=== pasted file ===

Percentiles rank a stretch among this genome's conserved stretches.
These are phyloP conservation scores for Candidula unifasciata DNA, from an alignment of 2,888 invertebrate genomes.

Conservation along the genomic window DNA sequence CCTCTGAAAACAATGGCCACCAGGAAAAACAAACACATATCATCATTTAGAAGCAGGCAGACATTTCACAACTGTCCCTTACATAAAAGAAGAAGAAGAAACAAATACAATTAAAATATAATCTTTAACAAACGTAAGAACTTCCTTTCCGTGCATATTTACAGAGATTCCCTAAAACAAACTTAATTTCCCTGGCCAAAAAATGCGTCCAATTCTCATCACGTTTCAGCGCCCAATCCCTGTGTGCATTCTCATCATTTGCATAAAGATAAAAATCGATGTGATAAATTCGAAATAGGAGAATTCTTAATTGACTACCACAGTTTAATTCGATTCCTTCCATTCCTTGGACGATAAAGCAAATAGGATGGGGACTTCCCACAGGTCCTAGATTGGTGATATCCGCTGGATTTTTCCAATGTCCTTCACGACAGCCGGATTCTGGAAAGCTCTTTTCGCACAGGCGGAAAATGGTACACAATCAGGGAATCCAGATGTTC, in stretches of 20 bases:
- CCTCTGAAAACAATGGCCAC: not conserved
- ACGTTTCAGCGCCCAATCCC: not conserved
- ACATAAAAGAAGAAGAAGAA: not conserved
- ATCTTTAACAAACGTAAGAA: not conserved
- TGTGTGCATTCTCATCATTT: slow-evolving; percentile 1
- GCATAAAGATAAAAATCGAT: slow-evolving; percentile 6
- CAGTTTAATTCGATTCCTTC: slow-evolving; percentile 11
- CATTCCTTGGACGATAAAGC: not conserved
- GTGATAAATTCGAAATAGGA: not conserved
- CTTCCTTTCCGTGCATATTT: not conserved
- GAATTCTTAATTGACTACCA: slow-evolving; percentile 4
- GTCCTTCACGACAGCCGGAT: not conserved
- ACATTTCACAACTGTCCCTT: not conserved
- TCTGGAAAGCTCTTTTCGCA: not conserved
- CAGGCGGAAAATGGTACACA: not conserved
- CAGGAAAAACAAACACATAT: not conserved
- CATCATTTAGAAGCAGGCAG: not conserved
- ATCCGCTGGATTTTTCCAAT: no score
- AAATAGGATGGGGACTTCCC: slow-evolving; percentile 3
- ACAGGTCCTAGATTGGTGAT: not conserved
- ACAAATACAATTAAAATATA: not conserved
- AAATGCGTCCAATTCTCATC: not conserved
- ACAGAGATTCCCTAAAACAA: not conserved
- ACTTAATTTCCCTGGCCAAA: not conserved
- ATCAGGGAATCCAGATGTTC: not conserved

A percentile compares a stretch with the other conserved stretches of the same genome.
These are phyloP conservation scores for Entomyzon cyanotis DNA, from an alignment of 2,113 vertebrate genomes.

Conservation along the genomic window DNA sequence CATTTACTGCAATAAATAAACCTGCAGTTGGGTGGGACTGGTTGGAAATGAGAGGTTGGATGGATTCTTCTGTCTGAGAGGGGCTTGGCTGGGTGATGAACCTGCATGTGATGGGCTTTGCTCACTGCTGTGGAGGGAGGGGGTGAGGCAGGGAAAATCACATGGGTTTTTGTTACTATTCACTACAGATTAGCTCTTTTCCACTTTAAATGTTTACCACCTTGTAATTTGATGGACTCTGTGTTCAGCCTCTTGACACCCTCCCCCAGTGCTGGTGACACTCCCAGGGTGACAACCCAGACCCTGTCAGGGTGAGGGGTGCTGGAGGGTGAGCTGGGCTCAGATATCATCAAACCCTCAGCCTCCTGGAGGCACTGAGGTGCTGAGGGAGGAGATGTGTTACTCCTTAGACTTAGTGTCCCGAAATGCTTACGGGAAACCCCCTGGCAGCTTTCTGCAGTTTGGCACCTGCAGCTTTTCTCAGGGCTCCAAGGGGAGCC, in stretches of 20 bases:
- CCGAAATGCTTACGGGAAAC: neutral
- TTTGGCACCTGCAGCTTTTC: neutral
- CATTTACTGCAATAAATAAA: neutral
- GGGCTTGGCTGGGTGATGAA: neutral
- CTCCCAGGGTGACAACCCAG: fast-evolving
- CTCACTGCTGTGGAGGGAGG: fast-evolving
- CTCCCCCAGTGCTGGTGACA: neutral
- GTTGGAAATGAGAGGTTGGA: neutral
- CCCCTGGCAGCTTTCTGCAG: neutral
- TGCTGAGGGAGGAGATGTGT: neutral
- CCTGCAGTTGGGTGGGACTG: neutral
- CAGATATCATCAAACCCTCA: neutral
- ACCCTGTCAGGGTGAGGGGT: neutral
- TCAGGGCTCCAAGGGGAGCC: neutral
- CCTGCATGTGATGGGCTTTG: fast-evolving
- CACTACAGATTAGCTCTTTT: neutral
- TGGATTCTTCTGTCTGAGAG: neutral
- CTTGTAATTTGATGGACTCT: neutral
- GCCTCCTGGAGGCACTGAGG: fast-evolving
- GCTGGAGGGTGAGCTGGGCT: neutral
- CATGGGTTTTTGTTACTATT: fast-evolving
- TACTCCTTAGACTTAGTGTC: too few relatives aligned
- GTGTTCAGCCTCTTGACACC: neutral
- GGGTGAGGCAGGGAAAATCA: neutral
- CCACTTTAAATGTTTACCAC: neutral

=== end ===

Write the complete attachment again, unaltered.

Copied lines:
Percentiles rank a stretch among this genome's conserved stretches.
These are phyloP conservation scores for Candidula unifasciata DNA, from an alignment of 2,888 invertebrate genomes.

Conservation along the genomic window DNA sequence CCTCTGAAAACAATGGCCACCAGGAAAAACAAACACATATCATCATTTAGAAGCAGGCAGACATTTCACAACTGTCCCTTACATAAAAGAAGAAGAAGAAACAAATACAATTAAAATATAATCTTTAACAAACGTAAGAACTTCCTTTCCGTGCATATTTACAGAGATTCCCTAAAACAAACTTAATTTCCCTGGCCAAAAAATGCGTCCAATTCTCATCACGTTTCAGCGCCCAATCCCTGTGTGCATTCTCATCATTTGCATAAAGATAAAAATCGATGTGATAAATTCGAAATAGGAGAATTCTTAATTGACTACCACAGTTTAATTCGATTCCTTCCATTCCTTGGACGATAAAGCAAATAGGATGGGGACTTCCCACAGGTCCTAGATTGGTGATATCCGCTGGATTTTTCCAATGTCCTTCACGACAGCCGGATTCTGGAAAGCTCTTTTCGCACAGGCGGAAAATGGTACACAATCAGGGAATCCAGATGTTC, in stretches of 20 bases:
- CCTCTGAAAACAATGGCCAC: not conserved
- ACGTTTCAGCGCCCAATCCC: not conserved
- ACATAAAAGAAGAAGAAGAA: not conserved
- ATCTTTAACAAACGTAAGAA: not conserved
- TGTGTGCATTCTCATCATTT: slow-evolving; percentile 1
- GCATAAAGATAAAAATCGAT: slow-evolving; percentile 6
- CAGTTTAATTCGATTCCTTC: slow-evolving; percentile 11
- CATTCCTTGGACGATAAAGC: not conserved
- GTGATAAATTCGAAATAGGA: not conserved
- CTTCCTTTCCGTGCATATTT: not conserved
- GAATTCTTAATTGACTACCA: slow-evolving; percentile 4
- GTCCTTCACGACAGCCGGAT: not conserved
- ACATTTCACAACTGTCCCTT: not conserved
- TCTGGAAAGCTCTTTTCGCA: not conserved
- CAGGCGGAAAATGGTACACA: not conserved
- CAGGAAAAACAAACACATAT: not conserved
- CATCATTTAGAAGCAGGCAG: not conserved
- ATCCGCTGGATTTTTCCAAT: no score
- AAATAGGATGGGGACTTCCC: slow-evolving; percentile 3
- ACAGGTCCTAGATTGGTGAT: not conserved
- ACAAATACAATTAAAATATA: not conserved
- AAATGCGTCCAATTCTCATC: not conserved
- ACAGAGATTCCCTAAAACAA: not conserved
- ACTTAATTTCCCTGGCCAAA: not conserved
- ATCAGGGAATCCAGATGTTC: not conserved

A percentile compares a stretch with the other conserved stretches of the same genome.
These are phyloP conservation scores for Entomyzon cyanotis DNA, from an alignment of 2,113 vertebrate genomes.

Conservation along the genomic window DNA sequence CATTTACTGCAATAAATAAACCTGCAGTTGGGTGGGACTGGTTGGAAATGAGAGGTTGGATGGATTCTTCTGTCTGAGAGGGGCTTGGCTGGGTGATGAACCTGCATGTGATGGGCTTTGCTCACTGCTGTGGAGGGAGGGGGTGAGGCAGGGAAAATCACATGGGTTTTTGTTACTATTCACTACAGATTAGCTCTTTTCCACTTTAAATGTTTACCACCTTGTAATTTGATGGACTCTGTGTTCAGCCTCTTGACACCCTCCCCCAGTGCTGGTGACACTCCCAGGGTGACAACCCAGACCCTGTCAGGGTGAGGGGTGCTGGAGGGTGAGCTGGGCTCAGATATCATCAAACCCTCAGCCTCCTGGAGGCACTGAGGTGCTGAGGGAGGAGATGTGTTACTCCTTAGACTTAGTGTCCCGAAATGCTTACGGGAAACCCCCTGGCAGCTTTCTGCAGTTTGGCACCTGCAGCTTTTCTCAGGGCTCCAAGGGGAGCC, in stretches of 20 bases:
- CCGAAATGCTTACGGGAAAC: neutral
- TTTGGCACCTGCAGCTTTTC: neutral
- CATTTACTGCAATAAATAAA: neutral
- GGGCTTGGCTGGGTGATGAA: neutral
- CTCCCAGGGTGACAACCCAG: fast-evolving
- CTCACTGCTGTGGAGGGAGG: fast-evolving
- CTCCCCCAGTGCTGGTGACA: neutral
- GTTGGAAATGAGAGGTTGGA: neutral
- CCCCTGGCAGCTTTCTGCAG: neutral
- TGCTGAGGGAGGAGATGTGT: neutral
- CCTGCAGTTGGGTGGGACTG: neutral
- CAGATATCATCAAACCCTCA: neutral
- ACCCTGTCAGGGTGAGGGGT: neutral
- TCAGGGCTCCAAGGGGAGCC: neutral
- CCTGCATGTGATGGGCTTTG: fast-evolving
- CACTACAGATTAGCTCTTTT: neutral
- TGGATTCTTCTGTCTGAGAG: neutral
- CTTGTAATTTGATGGACTCT: neutral
- GCCTCCTGGAGGCACTGAGG: fast-evolving
- GCTGGAGGGTGAGCTGGGCT: neutral
- CATGGGTTTTTGTTACTATT: fast-evolving
- TACTCCTTAGACTTAGTGTC: too few relatives aligned
- GTGTTCAGCCTCTTGACACC: neutral
- GGGTGAGGCAGGGAAAATCA: neutral
- CCACTTTAAATGTTTACCAC: neutral